Sex science = brain scans & lab coats

‘Science’ is a diverse area and the depiction of science within media is a whole other area of discussion. The common ways of representing sex science in television is to use visual gimmicks not representative of most sex research – brain scans, penile plethysmographs, ultrasounds, blood flow measurement, lie detector tests, or people being observed having sex while ‘experts’ judge their ‘performance’. Because of the limitations of what can be shown physical measurements are popular as they convey authority without actually having to show much in the way of physical activity or genitals.

Diverse methods – particularly qualitative methods, visual methods, randomized controlled trials, community led studies, or participatory research are either ignored or misunderstood. While sex and relationships are studied across all academic disciplines the media’s focus remains very narrowly within psychology and biomedical research – particularly that funded by pharmaceutical companies which may be doing more to medicalise otherwise ‘normal’ behaviours than advancing scientific research. It also means research undertaken outside the academy (and by non academics) is ignored or mistrusted. Diverse methods are often excellent for telling an exciting story – for example for challenging commonly held beliefs around what people do sexually, or how they experience sex. They can also be very visual and unfamiliar to viewers/readers who may well be jaded with conventional sex research.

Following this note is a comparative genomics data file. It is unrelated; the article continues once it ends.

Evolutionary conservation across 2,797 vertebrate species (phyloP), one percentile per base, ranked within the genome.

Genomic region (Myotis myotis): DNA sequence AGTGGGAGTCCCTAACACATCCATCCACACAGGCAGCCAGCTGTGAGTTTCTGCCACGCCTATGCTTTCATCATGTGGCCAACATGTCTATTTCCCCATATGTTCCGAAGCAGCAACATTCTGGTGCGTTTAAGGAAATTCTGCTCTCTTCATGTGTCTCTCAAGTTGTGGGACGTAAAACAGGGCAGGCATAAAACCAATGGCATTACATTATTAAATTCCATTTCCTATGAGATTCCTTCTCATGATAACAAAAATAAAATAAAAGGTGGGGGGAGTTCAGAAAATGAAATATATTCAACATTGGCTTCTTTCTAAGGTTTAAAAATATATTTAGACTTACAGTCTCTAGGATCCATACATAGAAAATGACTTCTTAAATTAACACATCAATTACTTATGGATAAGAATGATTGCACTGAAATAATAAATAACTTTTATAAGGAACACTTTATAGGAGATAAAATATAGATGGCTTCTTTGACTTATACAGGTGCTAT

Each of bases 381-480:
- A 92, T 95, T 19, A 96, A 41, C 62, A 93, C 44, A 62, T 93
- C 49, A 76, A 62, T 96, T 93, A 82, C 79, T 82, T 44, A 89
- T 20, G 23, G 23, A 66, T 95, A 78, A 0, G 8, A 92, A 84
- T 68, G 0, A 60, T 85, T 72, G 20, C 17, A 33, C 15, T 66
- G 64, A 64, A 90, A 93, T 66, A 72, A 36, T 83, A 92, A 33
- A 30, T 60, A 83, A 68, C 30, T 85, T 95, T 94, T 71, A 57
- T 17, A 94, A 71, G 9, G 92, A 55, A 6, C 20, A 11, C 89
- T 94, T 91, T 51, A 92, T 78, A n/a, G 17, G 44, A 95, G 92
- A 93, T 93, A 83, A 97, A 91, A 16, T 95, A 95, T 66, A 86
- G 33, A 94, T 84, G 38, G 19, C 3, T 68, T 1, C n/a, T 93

Addressing this requires a collaborative effort between journalists and those who are researching sex and relationships. This means improving access, making papers more easy to find and interpret, journalism training and partnerships between the media and those who study sex. We also need to extend this to the wider public, encouraging them to think critically about the studies they hear in the media and making said research accessible to them to appraise if they wish. None of us should assume because a study has been published it necessarily makes it useful, relevant or accurate. Media should represent the full range of research around sex, rather than focusing on a small number of methods (see also Dodgy stats & bad science; Toy, drug, shop: Product placement).

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